Written by Angela Mulholland, CTVNews.ca
Like a lot of 12 year-olds, Jake Zeldin is a fan of Canadian rapper Drake. But unlike other 12-year-olds, Jake has actually had the chance to rap with him. Impressive enough; but what's more impressive is what rapping does for Jake.
Jake Zeldin has struggled with a significant stutter all his life. But when he starts to rap, that stutter disappears.
Communicating has been a struggle for Zeldin since he first started to speak. But ask him to rap one of his own written songs, and the sentences and rhymes tumble out easily, one right after the other.
Zeldin's mom Robyn says her son figured out how rap relaxes him fairly recently. "He discovered about two years ago that he has this ability – that when he raps he has fluid speech, which is incredible because sometimes it's a challenge to speak," she told CTV's Canada AM Monday. "Rapping has really helped. He's incorporated it in with book reports at school and with talking, so it's amazing for him."
Two weeks ago, Jake went with his brother Cole to a concert by rapper Tyga, where Drake and fellow rapper T-Pain were special guests. The brothers decided to see if they could get backstage, where they ran into T-Pain who they had met the previous summer at another concert. T-Pain gave them a hug and introduced them to Drake. The next thing Jake knew, he was showing off some of his rhymes to one of his idols.
He has been in speech therapy since his preschool years, but with none of the therapies working, he and his mother decided to stop for a while. "We haven't done any therapy for the last two years. We decided to take a little bit of break. But we may visit it again," Robyn said.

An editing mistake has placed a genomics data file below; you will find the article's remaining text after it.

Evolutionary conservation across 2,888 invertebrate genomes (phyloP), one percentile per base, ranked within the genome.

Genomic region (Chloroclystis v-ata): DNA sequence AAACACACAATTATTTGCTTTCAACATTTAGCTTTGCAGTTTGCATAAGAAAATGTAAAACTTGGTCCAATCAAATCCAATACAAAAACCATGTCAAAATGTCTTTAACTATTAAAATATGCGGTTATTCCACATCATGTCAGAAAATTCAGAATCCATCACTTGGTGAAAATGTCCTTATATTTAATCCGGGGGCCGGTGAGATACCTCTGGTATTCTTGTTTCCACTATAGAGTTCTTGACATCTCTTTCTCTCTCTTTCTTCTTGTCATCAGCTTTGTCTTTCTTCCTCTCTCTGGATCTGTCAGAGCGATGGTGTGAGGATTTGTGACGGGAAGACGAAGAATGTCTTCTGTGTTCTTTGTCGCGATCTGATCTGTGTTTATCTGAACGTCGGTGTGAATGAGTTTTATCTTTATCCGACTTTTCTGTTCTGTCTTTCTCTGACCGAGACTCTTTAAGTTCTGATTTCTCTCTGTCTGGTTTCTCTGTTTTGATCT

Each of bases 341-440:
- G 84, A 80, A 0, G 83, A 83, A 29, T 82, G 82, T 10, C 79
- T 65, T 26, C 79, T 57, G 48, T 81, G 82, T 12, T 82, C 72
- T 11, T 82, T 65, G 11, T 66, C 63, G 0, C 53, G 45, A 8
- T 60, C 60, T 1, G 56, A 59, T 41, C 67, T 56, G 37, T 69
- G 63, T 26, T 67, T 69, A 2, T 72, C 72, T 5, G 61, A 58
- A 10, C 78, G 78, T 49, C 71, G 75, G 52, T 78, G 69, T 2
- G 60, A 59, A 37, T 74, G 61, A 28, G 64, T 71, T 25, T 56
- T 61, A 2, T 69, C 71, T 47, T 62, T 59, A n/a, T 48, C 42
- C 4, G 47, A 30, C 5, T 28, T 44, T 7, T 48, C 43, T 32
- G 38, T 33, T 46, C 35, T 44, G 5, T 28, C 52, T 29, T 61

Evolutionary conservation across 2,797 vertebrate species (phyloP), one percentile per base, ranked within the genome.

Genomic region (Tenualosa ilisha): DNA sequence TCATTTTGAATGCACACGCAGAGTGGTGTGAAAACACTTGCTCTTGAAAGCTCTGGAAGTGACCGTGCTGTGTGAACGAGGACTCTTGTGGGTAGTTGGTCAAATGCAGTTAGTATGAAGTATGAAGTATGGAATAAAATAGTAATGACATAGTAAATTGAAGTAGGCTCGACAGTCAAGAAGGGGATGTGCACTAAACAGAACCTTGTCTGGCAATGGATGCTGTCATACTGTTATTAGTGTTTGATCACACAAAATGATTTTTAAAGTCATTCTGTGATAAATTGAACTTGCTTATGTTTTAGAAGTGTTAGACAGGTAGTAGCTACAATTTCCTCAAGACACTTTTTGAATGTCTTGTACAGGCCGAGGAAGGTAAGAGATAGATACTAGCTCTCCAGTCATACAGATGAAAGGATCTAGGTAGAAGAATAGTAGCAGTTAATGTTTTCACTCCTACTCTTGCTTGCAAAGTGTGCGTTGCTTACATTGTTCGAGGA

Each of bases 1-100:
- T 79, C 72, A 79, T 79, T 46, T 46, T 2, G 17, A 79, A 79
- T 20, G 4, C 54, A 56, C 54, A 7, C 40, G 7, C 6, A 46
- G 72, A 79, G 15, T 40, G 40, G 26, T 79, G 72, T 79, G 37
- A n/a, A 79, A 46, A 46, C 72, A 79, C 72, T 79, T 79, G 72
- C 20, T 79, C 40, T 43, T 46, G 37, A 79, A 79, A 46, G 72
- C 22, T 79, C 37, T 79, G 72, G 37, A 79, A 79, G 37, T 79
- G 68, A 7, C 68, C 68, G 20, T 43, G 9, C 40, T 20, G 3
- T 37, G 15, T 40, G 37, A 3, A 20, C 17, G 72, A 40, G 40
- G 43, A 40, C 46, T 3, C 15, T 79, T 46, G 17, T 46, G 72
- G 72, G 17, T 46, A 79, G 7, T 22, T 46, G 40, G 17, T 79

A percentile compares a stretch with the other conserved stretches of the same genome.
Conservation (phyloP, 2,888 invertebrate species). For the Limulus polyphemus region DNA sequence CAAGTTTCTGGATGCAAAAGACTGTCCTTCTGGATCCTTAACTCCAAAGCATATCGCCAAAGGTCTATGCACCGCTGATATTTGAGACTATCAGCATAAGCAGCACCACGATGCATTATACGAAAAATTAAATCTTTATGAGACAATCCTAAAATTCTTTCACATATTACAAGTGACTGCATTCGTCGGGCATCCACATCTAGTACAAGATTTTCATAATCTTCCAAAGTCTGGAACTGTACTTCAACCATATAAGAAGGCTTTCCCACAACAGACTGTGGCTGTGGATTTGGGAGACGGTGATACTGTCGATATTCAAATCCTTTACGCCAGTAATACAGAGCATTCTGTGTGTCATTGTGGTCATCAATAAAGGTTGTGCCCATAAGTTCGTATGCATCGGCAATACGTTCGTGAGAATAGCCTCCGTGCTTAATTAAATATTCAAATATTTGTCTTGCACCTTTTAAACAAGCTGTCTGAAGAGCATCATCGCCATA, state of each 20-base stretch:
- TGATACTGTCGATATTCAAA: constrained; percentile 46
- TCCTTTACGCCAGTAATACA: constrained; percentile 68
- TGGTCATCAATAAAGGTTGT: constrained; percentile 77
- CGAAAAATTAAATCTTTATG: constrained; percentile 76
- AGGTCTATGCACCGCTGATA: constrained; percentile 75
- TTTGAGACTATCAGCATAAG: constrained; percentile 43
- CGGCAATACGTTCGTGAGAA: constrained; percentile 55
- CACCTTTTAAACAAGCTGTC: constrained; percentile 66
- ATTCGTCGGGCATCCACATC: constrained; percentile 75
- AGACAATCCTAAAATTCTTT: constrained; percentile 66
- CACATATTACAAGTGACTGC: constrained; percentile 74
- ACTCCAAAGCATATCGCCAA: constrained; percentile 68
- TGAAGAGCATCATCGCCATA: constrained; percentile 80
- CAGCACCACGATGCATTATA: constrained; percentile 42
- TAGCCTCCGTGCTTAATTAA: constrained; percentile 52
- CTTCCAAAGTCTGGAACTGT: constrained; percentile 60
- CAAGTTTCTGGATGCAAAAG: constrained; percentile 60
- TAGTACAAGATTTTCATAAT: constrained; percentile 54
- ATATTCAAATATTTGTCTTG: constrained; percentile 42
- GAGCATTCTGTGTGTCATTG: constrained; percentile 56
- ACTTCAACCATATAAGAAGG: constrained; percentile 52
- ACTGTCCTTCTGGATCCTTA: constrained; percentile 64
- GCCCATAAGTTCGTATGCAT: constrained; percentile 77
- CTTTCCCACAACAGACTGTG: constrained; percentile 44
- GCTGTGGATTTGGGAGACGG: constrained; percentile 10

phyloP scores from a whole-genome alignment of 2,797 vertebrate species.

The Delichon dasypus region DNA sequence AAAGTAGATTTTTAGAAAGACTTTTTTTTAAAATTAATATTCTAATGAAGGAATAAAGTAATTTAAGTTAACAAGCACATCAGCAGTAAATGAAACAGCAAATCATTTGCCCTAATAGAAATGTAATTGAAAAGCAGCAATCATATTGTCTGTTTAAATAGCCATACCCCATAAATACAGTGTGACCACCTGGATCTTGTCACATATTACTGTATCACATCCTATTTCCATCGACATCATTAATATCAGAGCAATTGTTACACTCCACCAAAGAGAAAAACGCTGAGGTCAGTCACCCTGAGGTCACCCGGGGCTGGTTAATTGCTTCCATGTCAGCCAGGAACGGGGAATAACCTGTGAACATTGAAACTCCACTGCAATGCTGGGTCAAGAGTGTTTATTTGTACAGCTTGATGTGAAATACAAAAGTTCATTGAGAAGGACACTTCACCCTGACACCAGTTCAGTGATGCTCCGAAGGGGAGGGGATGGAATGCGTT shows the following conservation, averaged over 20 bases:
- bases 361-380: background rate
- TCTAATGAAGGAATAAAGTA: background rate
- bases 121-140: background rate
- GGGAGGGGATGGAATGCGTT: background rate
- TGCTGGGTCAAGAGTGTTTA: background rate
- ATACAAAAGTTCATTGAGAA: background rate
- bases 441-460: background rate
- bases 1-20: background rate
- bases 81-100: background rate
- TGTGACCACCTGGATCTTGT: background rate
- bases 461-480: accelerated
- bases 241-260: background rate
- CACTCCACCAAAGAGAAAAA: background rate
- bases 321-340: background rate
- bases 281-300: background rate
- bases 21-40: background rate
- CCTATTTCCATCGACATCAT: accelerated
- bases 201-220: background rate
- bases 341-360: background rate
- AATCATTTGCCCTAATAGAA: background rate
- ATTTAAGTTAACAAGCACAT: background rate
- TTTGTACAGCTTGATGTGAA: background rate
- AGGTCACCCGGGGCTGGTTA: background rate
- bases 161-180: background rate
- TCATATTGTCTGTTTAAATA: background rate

Stuttering remains largely a mystery to brain researchers. For some reason, most childhood stutterers recover with no help at all, with as many as three-quarters outgrowing the condition.
Some stutterers find they can speak perfectly well in one language but stutter in another. Others find they don't stutter when they sing, or when they speak to young children. And for still others, the condition clears up when they act on stage and take on a different persona.
While stuttering was once thought to be psychological condition caused by anxiety issues, it's now recognized as a neurological condition stemming from an as-yet undetermined brain wiring issues.
The long-held suspicion of a genetic link is bearing out: in recent years, a number of genetic mutations involved in stuttering have been identified. But since these mutations account for only about 10 per cent of cases, more still wait to be identified.
Robyn says for now, she and her son are working on using singing and rapping to help Jake communicate. Jake has been writing songs, putting his music and videos online under the stage name "Lil Jz," and dreaming of becoming a professional rapper.
Why rapping helps, his mother Robyn doesn't know. But she says they're going to use it as best they can. "He has this gift; he has a different way to communicate. I think it's amazing and we're just going to try to keep it up."
Read more and watch the video at CTV News